CHICAGO — The former legislative inspector general told the newly formed ethics commission that Illinois lawmakers covered up “serious wrongdoing” by another lawmaker and then hid the report from the public.
This disclosure comes as the FBI is conducting a wide-ranging corruption probe that reaches from Chicago to the suburbs to Springfield.
Several state lawmakers have either been indicted or are under federal investigation, but a former top watchdog says lawmakers haven’t treated her position seriously.
“No one would take this job, because there’s no point,” said Julie Porter, former Legislative Inspector General.
She minced no words in declaring the state government’s system for investigating ethical complaints to be “broken.”
“I tried very hard to do meaningful investigations and get to the bottom of things. It was a waste of time,” Porter added.
In testimony before the newly created Joint Commission on Ethics and Lobbying Reform, Porter told the commission that legislators suppressed an investigation into another sitting lawmaker.
In written testimony, she said the investigation involved “serious wrongdoing,” and that lawmakers have the “power to kill,” before ultimately concluding “the fox is guarding the henhouse.”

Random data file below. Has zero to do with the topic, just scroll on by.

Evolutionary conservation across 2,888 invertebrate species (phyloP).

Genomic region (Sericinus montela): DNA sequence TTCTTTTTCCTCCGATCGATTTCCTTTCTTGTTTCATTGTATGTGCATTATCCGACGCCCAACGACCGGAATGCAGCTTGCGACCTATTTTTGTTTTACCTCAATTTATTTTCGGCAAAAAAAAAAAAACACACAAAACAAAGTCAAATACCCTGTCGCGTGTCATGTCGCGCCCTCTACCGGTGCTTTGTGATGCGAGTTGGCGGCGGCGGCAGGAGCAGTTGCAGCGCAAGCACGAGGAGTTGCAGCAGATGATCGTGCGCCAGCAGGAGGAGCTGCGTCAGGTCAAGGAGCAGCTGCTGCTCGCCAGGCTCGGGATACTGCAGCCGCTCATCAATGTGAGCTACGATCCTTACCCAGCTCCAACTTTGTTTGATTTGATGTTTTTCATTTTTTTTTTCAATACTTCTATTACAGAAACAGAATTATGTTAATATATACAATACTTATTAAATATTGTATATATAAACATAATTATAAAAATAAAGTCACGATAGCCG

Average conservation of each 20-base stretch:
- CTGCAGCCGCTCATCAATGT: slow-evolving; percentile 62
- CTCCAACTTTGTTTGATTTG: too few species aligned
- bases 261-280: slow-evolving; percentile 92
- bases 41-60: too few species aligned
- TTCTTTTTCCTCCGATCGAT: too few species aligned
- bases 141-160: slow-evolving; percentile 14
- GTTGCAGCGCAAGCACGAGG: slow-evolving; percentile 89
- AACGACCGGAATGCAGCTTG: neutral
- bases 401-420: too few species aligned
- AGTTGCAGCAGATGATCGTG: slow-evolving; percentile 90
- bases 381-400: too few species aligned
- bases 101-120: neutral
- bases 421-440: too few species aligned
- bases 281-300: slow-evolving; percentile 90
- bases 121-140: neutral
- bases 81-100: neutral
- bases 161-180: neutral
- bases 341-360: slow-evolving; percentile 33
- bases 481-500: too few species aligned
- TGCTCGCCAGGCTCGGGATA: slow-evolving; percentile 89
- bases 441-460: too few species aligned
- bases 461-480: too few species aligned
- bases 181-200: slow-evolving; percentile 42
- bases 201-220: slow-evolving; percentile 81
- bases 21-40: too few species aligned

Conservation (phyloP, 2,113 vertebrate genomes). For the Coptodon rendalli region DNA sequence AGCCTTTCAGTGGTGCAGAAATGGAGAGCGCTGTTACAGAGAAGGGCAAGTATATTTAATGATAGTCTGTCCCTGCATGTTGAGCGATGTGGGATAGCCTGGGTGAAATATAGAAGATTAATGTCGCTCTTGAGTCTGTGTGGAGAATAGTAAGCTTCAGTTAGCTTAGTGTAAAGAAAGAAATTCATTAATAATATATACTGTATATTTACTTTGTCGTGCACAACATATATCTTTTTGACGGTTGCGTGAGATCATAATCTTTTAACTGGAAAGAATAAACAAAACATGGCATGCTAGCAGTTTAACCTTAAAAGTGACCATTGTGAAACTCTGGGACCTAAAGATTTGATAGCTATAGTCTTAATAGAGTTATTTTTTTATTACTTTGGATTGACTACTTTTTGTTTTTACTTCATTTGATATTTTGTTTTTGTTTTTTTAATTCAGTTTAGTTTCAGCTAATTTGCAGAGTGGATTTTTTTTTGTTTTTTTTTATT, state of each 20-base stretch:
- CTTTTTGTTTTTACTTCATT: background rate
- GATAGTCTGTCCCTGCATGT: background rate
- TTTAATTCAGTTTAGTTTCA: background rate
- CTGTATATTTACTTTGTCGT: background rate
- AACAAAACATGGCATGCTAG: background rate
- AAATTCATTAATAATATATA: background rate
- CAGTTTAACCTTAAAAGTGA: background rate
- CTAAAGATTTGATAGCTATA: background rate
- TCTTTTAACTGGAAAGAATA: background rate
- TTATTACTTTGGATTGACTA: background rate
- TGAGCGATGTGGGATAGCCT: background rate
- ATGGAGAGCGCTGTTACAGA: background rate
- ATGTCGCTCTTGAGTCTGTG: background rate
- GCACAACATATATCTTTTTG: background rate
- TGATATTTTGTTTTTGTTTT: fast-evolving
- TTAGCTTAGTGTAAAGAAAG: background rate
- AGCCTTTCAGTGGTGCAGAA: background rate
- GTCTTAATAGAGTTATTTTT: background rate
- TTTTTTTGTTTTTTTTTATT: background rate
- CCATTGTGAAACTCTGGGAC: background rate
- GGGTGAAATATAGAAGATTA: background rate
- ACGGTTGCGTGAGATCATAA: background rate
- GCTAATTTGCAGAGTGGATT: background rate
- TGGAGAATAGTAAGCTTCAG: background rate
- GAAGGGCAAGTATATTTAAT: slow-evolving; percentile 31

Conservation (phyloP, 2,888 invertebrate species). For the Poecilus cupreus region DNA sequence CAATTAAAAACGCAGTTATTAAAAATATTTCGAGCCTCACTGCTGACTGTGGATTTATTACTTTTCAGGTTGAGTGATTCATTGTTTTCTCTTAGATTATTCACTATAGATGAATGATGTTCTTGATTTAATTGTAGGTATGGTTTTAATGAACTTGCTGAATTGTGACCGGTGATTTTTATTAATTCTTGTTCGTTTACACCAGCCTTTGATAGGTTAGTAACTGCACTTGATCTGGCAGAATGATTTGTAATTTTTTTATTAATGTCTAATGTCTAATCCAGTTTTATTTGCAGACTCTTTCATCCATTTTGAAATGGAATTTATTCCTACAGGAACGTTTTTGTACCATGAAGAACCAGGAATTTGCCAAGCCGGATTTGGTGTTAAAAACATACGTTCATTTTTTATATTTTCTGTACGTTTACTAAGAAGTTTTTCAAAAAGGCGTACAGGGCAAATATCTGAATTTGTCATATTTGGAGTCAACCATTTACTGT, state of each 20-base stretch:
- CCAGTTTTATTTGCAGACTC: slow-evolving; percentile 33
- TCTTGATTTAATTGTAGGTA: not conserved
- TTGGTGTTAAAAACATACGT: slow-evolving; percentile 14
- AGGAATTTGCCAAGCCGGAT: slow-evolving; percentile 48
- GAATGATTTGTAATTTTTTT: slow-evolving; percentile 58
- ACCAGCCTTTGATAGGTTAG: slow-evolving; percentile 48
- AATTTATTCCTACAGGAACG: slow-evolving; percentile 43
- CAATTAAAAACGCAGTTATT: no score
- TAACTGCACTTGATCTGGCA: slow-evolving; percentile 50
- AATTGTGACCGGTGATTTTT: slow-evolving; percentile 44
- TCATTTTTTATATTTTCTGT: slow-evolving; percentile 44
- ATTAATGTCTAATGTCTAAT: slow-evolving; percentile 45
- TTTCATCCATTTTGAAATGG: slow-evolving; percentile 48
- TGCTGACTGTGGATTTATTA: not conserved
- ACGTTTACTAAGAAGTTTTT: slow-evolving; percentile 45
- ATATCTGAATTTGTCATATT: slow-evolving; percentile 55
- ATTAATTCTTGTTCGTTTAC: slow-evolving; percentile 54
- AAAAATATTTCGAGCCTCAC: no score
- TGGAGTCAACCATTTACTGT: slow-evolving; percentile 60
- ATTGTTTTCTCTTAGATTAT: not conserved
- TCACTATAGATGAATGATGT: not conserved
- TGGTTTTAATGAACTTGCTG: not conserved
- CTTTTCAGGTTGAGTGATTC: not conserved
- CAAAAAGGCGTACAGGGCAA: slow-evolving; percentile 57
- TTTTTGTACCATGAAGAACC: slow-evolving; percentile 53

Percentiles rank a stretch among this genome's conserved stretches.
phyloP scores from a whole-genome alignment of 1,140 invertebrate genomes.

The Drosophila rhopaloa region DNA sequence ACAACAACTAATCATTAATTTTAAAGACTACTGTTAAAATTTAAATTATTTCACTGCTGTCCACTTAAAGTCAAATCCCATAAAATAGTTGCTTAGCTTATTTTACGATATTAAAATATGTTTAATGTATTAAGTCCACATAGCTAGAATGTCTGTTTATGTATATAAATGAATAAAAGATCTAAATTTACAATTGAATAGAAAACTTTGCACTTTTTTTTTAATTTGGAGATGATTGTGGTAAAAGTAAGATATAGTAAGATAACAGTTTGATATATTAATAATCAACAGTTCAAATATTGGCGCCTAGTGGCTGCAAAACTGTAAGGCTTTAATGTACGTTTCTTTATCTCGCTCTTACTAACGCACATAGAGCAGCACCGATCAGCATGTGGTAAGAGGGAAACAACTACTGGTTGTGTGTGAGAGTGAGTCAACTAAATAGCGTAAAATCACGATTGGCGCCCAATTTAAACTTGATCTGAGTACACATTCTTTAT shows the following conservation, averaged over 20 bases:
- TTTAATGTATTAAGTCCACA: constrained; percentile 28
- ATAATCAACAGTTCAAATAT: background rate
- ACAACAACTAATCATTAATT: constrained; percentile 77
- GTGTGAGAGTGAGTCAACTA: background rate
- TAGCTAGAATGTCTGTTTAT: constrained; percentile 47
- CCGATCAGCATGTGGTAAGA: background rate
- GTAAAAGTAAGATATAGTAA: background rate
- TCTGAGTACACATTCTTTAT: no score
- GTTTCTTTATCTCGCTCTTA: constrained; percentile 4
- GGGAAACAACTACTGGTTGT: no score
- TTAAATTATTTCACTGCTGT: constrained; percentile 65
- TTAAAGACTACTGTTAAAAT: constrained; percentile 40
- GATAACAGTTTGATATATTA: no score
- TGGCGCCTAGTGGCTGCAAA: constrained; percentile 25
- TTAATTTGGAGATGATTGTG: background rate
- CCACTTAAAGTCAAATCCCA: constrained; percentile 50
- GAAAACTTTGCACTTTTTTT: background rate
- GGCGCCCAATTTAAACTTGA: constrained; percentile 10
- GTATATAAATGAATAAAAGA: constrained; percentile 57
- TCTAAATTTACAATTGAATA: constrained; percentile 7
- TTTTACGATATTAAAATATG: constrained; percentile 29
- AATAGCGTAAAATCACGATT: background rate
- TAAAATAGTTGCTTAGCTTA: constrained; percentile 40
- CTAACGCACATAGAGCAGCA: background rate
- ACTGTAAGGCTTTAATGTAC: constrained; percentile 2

“Many of the things that I did have not been debated, and assessed and discussed in the way they should be because of the structure of the rules,” Porter said.
Because Porter is bound to confidentiality, she says she couldn’t offer further details of the case.
The inspector general is supposed to be the main watchdog, ensuring state lawmakers don’t have conflicts of interest or engage in unethical behavior — like bribery, tax evasion or sexual harassment.
But to do her job, the new inspector general says she has to get lawmakers to sign off on investigations of their own colleagues.
“I don’t think there’s another IG in the country who has to ask,” Legislative Inspector General Carol Pope told the commission.
Another former inspector general also noted that lawmakers have acted to keep controversial cases behind closed doors.
“Usually on the most controversial of cases, the ones that people have the greatest interest in, are the ones that end up getting buried. And the view of the public is ‘well, nobody looked into it,’” said former inspector Tom Horner.
The commission is set to produce a report with recommendations for reforms to address ethics concerns by the end of March and it looks like the inspector general’s office might be granted more independence.